In sprinkler irrigation, the irrigation system lets the water flow through a small opening, causing it to build pressure. Water coming out with pressure breaks into smaller droplets and falls uniformly over the crops. This is not unlike your showerhead, or the shower setting on a garden hose.

Control valves of a subsurface drip irrigation system on cotton at Virginia Tech. The pipes connected to the valves go underground to the drip irrigation system. This system can be operated remotely by a cellphone application. Credit – Sayantan Sarkar

Drip irrigation circulates water throughout the field in above- or below-ground pipes. The limited openings deliver water directly to the plants.

There are pros and cons to each of these modern irrigation techniques. The efficiency of surface irrigation systems (like canals, tube wells, etc.) is only around 40-75%, based on climatic conditions and soil type. Sprinkler irrigation efficiency ranges from 60-85% and drip irrigation efficiency is 80-95%.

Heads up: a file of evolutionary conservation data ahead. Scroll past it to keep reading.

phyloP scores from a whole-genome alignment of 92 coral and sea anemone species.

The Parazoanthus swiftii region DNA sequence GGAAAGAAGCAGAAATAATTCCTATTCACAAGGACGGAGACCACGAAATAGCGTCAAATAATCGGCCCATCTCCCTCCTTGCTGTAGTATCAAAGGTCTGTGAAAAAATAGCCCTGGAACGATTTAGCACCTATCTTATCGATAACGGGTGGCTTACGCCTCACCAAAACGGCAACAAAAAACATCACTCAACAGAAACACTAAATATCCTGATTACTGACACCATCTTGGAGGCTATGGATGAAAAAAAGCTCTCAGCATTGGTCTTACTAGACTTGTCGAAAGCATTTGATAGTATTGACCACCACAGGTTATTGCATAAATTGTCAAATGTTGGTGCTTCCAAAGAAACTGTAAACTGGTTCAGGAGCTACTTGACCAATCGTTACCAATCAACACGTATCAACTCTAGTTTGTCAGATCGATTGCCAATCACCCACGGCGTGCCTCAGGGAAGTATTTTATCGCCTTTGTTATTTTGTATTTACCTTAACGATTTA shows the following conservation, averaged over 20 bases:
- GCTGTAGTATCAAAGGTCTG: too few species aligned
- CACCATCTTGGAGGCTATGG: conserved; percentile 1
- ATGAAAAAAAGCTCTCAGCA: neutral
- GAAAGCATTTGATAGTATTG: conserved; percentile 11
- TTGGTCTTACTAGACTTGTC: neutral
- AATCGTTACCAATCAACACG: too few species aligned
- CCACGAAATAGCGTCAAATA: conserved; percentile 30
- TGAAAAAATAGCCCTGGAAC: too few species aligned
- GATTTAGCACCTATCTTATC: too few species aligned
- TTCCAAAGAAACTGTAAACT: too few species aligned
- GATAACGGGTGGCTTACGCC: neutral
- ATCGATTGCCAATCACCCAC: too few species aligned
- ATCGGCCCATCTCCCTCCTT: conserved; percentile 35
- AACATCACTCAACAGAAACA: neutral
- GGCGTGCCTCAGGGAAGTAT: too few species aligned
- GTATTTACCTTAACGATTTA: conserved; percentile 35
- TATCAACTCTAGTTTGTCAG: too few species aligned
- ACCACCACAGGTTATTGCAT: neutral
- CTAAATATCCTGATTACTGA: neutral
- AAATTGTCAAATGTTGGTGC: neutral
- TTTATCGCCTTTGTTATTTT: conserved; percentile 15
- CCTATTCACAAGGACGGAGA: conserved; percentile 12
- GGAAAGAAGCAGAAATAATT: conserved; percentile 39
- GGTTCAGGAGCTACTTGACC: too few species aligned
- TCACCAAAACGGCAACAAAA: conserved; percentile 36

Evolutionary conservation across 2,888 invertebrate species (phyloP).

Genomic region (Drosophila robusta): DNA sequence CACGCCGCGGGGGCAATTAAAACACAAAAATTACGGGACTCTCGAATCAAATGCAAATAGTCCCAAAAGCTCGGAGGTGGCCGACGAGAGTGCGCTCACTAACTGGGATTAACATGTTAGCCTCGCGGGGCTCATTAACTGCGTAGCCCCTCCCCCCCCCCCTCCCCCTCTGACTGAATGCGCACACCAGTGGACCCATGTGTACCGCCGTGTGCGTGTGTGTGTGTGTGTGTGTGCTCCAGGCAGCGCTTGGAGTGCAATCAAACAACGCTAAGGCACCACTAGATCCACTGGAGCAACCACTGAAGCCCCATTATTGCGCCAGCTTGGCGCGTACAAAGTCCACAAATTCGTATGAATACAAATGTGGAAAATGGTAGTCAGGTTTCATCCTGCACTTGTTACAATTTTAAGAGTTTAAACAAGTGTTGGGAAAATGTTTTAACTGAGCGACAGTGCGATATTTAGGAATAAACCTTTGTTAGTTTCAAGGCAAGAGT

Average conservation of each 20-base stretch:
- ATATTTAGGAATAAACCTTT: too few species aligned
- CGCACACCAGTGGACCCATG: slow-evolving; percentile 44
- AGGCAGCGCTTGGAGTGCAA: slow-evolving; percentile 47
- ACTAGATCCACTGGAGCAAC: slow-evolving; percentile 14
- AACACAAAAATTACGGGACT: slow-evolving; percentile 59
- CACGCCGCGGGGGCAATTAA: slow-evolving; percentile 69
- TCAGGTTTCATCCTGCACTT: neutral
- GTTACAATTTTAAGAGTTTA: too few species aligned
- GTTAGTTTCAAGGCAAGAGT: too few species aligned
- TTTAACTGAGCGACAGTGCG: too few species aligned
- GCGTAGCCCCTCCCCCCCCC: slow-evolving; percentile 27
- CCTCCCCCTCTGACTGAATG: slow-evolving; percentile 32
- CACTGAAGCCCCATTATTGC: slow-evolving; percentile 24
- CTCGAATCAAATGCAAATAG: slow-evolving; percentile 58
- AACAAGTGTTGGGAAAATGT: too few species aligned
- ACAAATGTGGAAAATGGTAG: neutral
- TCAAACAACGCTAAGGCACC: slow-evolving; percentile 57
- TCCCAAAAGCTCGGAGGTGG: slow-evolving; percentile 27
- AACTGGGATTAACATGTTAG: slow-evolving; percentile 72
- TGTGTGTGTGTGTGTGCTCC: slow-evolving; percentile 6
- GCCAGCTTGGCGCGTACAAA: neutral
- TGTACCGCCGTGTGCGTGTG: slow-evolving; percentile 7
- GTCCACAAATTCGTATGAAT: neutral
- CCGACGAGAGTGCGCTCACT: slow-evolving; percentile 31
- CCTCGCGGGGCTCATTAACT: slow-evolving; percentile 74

Though the efficiency of drip irrigation is the highest, it is hindered by the high cost of installation and maintenance. The lines are very hard to move around a farm. Sprinkler irrigation can be either fixed or movable and is a relatively low maintenance system.

For these reasons, sprinkler irrigation is common for crops with large acreages. You’ll commonly see wheat, rice, corn, alfalfa, and potato fields with sprinkler systems on them. The overall production cost of these crops is low. Drip irrigation is more popular for high value crops with smaller acreage such as strawberry, avocados, etc.